I love to cook as much as I love to eat. During my farming days, meat was kept in a large dedicated chest freezer until a particular craving struck. My favorite meal was roast pork, and before the meat was done, I had usually picked off about half of the crusty fat squares and devoured them.
I’m no longer butchering, but I still love my meat. A small chest freezer is a recent purchase that filled up in no time with the sales and buy one, get one free offers at the local markets. Add to that the bags of peppers and other produce from my raised beds. Amazing what you can do with a small space.
Speaking of space, the freezer is in the bathroom. It wouldn’t fit in the kitchenette, and I didn’t particularly want to hear it humming anywhere else. However, the space between the sink and the toilet is three feet, plenty wide enough for the seven cubic ft. freezer. Some were skeptical at the idea of putting food in the bathroom, but I was quick to point out that mine is likely much cleaner than most garages or basements where freezers are typically kept.
Today I’m making soup, a combination of store-bought bones and meat and home-grown vegetables. The carrots are miniatures that did not do as well in containers as they would have in the ground. I’m trying to decide whether to add barley or orzo or fat noodles. Maybe I’ll climb up on the step stool and get the pasta maker from the top shelf. When I was cooking for six, I had no gadgets. Now I have them all but barely enough room to put them or reason to use them. I decide on barley. Much easier.
I don’t often use cookbooks anymore, although I have kept my favorites. My first, “Betty Crocker’s Picture Cook Book,” is held together with duct tape. My daughter asked me to watch for a copy when I went to tag sales, and I did find one in somewhat better condition for her. The photo shows the recipe she often used when she was a young cook, for cream puffs. On the opposite page is my favorite gingerbread recipe. Between the two of us, we made quite a mess of it.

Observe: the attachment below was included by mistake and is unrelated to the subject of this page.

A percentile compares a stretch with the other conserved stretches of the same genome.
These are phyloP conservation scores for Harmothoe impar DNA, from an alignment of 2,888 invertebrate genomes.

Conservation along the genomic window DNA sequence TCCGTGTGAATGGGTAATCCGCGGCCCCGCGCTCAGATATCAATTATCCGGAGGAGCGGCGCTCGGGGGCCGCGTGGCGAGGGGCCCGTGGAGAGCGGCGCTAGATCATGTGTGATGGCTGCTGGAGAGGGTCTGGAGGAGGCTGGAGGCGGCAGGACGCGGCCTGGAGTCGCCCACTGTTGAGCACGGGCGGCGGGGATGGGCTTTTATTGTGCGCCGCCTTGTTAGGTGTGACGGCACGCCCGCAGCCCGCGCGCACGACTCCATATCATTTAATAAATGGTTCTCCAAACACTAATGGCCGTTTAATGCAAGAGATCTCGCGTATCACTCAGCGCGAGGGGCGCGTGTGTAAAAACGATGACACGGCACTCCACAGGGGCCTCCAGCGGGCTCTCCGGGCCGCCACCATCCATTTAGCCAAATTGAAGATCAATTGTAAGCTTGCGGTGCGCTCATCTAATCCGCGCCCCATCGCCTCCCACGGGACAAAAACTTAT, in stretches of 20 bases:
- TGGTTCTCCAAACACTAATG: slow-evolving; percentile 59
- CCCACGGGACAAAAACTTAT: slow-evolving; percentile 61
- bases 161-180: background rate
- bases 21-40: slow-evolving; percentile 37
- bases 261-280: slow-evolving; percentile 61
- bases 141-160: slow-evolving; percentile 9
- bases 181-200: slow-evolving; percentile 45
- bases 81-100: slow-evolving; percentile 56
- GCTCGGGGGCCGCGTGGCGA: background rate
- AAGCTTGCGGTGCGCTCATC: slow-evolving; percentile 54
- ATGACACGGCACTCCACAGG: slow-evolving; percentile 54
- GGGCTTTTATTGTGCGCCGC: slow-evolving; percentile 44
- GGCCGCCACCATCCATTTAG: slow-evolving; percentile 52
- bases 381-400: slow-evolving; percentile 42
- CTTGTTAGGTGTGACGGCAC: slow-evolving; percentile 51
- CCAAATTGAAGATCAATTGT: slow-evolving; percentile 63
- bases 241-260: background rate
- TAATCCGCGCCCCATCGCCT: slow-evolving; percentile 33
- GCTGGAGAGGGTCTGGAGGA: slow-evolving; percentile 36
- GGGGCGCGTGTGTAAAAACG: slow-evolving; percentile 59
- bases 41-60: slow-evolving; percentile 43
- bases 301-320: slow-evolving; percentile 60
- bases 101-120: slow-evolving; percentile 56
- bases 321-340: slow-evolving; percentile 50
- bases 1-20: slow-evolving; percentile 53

When I was a young bride, I had a Waring blender that came with a little recipe booklet. My favorites in it were potato pancakes and popovers, both timesavers when compared with traditional methods. That booklet literally disintegrated. While I was living in Bozeman, MT, I visited Second Hand Rose, the thrift shop in the basement of the senior center where I found an unused copy of the identical booklet for $.25. It was a glorious find.
My daughter collects antique and vintage cookbooks, and my youngest son, the trained chef, will take any good cookbook. When he fled Katrina’s wrath, his biggest fear was for the collection he had high on shelves in his New Orleans apartment. Between them, they will relieve me of my own hoard as I am able to part with them. I’m not quite there yet.
Sheila Velazquez is a writer and editor whose work has appeared in more than 100 print newspapers and magazines, including Grit, New Woman, the Hartford Courant, the New Haven Register, the San Antonio Express-News and Bay Area Parent. Her awards include two from the Society of Professional Journalists for a syndicated column. Sheila has contributed to online websites, including commondreams.org and dissidentvoice.org. She served as contributing editor of Organic Producer magazine and wrote biographical material for reference collections that include “Contemporary Authors,” the “Encyclopedia of International Biography” and “Notable Sports Figures.” Feel free to send her an e-mail.